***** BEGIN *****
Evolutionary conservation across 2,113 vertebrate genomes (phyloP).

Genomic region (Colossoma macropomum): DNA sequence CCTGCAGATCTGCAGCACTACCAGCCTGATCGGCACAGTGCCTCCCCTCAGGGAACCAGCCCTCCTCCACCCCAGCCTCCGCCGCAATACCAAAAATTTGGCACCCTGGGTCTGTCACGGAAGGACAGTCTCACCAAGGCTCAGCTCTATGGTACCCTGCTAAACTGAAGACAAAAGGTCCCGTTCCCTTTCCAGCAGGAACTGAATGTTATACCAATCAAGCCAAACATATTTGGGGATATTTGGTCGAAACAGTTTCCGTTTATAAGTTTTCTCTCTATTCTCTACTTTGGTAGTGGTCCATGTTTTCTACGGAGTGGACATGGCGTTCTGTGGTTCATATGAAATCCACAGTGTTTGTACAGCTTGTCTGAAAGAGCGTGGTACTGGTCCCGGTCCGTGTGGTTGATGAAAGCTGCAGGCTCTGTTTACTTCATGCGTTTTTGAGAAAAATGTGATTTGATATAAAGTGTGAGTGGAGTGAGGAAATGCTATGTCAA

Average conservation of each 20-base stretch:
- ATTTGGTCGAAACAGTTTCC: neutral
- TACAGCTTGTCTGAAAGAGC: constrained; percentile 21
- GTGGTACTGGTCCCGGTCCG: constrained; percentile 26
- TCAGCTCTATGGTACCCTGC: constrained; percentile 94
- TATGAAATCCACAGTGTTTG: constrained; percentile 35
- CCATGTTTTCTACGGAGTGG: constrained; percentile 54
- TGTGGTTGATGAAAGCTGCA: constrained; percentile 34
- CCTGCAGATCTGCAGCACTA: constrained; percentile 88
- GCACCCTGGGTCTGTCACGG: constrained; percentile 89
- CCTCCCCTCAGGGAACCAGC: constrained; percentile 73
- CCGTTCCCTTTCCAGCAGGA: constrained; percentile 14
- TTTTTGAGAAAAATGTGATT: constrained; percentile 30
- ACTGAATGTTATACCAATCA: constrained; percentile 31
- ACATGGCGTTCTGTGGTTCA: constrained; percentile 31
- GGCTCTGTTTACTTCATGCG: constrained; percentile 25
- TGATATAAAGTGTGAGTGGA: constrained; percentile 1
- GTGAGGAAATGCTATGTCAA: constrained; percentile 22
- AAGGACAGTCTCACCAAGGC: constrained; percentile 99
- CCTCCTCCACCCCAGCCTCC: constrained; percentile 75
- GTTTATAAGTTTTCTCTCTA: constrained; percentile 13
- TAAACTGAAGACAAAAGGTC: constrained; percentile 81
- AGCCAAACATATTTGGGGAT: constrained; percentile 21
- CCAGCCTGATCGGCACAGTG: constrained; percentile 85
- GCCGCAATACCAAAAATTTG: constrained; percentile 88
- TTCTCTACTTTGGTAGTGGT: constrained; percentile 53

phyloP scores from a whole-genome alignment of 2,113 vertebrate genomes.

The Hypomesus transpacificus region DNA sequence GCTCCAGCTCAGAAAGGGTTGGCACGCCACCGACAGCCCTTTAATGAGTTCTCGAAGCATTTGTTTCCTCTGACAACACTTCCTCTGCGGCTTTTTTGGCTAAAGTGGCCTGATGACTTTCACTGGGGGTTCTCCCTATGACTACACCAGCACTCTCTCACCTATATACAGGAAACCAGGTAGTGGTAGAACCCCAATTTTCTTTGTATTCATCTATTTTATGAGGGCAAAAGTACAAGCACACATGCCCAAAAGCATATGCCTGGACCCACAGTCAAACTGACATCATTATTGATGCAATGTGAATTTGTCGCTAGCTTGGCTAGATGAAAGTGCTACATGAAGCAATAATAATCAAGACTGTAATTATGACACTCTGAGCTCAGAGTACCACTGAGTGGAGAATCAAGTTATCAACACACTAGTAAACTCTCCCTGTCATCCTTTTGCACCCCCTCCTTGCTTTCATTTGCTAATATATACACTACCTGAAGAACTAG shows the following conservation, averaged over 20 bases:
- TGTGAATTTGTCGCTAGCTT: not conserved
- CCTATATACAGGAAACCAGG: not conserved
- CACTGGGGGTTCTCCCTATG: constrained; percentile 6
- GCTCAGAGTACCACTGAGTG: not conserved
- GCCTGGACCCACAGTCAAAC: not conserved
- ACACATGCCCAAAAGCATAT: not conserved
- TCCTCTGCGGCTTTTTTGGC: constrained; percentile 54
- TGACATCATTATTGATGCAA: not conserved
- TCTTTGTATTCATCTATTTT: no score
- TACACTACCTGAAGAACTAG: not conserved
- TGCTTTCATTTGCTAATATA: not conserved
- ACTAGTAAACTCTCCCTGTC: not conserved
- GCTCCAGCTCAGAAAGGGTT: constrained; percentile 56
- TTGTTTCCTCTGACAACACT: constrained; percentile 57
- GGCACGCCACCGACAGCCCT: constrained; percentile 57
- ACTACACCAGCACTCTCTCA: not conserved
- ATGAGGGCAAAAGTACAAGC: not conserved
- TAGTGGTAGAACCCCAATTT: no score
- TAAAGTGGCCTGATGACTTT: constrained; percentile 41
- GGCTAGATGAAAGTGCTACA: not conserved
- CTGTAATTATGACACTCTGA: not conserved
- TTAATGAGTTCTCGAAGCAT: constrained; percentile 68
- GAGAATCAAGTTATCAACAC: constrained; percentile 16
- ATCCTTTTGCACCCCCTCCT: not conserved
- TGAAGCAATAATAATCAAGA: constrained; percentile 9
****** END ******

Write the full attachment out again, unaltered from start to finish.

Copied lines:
Evolutionary conservation across 2,113 vertebrate genomes (phyloP).

Genomic region (Colossoma macropomum): DNA sequence CCTGCAGATCTGCAGCACTACCAGCCTGATCGGCACAGTGCCTCCCCTCAGGGAACCAGCCCTCCTCCACCCCAGCCTCCGCCGCAATACCAAAAATTTGGCACCCTGGGTCTGTCACGGAAGGACAGTCTCACCAAGGCTCAGCTCTATGGTACCCTGCTAAACTGAAGACAAAAGGTCCCGTTCCCTTTCCAGCAGGAACTGAATGTTATACCAATCAAGCCAAACATATTTGGGGATATTTGGTCGAAACAGTTTCCGTTTATAAGTTTTCTCTCTATTCTCTACTTTGGTAGTGGTCCATGTTTTCTACGGAGTGGACATGGCGTTCTGTGGTTCATATGAAATCCACAGTGTTTGTACAGCTTGTCTGAAAGAGCGTGGTACTGGTCCCGGTCCGTGTGGTTGATGAAAGCTGCAGGCTCTGTTTACTTCATGCGTTTTTGAGAAAAATGTGATTTGATATAAAGTGTGAGTGGAGTGAGGAAATGCTATGTCAA

Average conservation of each 20-base stretch:
- ATTTGGTCGAAACAGTTTCC: neutral
- TACAGCTTGTCTGAAAGAGC: constrained; percentile 21
- GTGGTACTGGTCCCGGTCCG: constrained; percentile 26
- TCAGCTCTATGGTACCCTGC: constrained; percentile 94
- TATGAAATCCACAGTGTTTG: constrained; percentile 35
- CCATGTTTTCTACGGAGTGG: constrained; percentile 54
- TGTGGTTGATGAAAGCTGCA: constrained; percentile 34
- CCTGCAGATCTGCAGCACTA: constrained; percentile 88
- GCACCCTGGGTCTGTCACGG: constrained; percentile 89
- CCTCCCCTCAGGGAACCAGC: constrained; percentile 73
- CCGTTCCCTTTCCAGCAGGA: constrained; percentile 14
- TTTTTGAGAAAAATGTGATT: constrained; percentile 30
- ACTGAATGTTATACCAATCA: constrained; percentile 31
- ACATGGCGTTCTGTGGTTCA: constrained; percentile 31
- GGCTCTGTTTACTTCATGCG: constrained; percentile 25
- TGATATAAAGTGTGAGTGGA: constrained; percentile 1
- GTGAGGAAATGCTATGTCAA: constrained; percentile 22
- AAGGACAGTCTCACCAAGGC: constrained; percentile 99
- CCTCCTCCACCCCAGCCTCC: constrained; percentile 75
- GTTTATAAGTTTTCTCTCTA: constrained; percentile 13
- TAAACTGAAGACAAAAGGTC: constrained; percentile 81
- AGCCAAACATATTTGGGGAT: constrained; percentile 21
- CCAGCCTGATCGGCACAGTG: constrained; percentile 85
- GCCGCAATACCAAAAATTTG: constrained; percentile 88
- TTCTCTACTTTGGTAGTGGT: constrained; percentile 53

phyloP scores from a whole-genome alignment of 2,113 vertebrate genomes.

The Hypomesus transpacificus region DNA sequence GCTCCAGCTCAGAAAGGGTTGGCACGCCACCGACAGCCCTTTAATGAGTTCTCGAAGCATTTGTTTCCTCTGACAACACTTCCTCTGCGGCTTTTTTGGCTAAAGTGGCCTGATGACTTTCACTGGGGGTTCTCCCTATGACTACACCAGCACTCTCTCACCTATATACAGGAAACCAGGTAGTGGTAGAACCCCAATTTTCTTTGTATTCATCTATTTTATGAGGGCAAAAGTACAAGCACACATGCCCAAAAGCATATGCCTGGACCCACAGTCAAACTGACATCATTATTGATGCAATGTGAATTTGTCGCTAGCTTGGCTAGATGAAAGTGCTACATGAAGCAATAATAATCAAGACTGTAATTATGACACTCTGAGCTCAGAGTACCACTGAGTGGAGAATCAAGTTATCAACACACTAGTAAACTCTCCCTGTCATCCTTTTGCACCCCCTCCTTGCTTTCATTTGCTAATATATACACTACCTGAAGAACTAG shows the following conservation, averaged over 20 bases:
- TGTGAATTTGTCGCTAGCTT: not conserved
- CCTATATACAGGAAACCAGG: not conserved
- CACTGGGGGTTCTCCCTATG: constrained; percentile 6
- GCTCAGAGTACCACTGAGTG: not conserved
- GCCTGGACCCACAGTCAAAC: not conserved
- ACACATGCCCAAAAGCATAT: not conserved
- TCCTCTGCGGCTTTTTTGGC: constrained; percentile 54
- TGACATCATTATTGATGCAA: not conserved
- TCTTTGTATTCATCTATTTT: no score
- TACACTACCTGAAGAACTAG: not conserved
- TGCTTTCATTTGCTAATATA: not conserved
- ACTAGTAAACTCTCCCTGTC: not conserved
- GCTCCAGCTCAGAAAGGGTT: constrained; percentile 56
- TTGTTTCCTCTGACAACACT: constrained; percentile 57
- GGCACGCCACCGACAGCCCT: constrained; percentile 57
- ACTACACCAGCACTCTCTCA: not conserved
- ATGAGGGCAAAAGTACAAGC: not conserved
- TAGTGGTAGAACCCCAATTT: no score
- TAAAGTGGCCTGATGACTTT: constrained; percentile 41
- GGCTAGATGAAAGTGCTACA: not conserved
- CTGTAATTATGACACTCTGA: not conserved
- TTAATGAGTTCTCGAAGCAT: constrained; percentile 68
- GAGAATCAAGTTATCAACAC: constrained; percentile 16
- ATCCTTTTGCACCCCCTCCT: not conserved
- TGAAGCAATAATAATCAAGA: constrained; percentile 9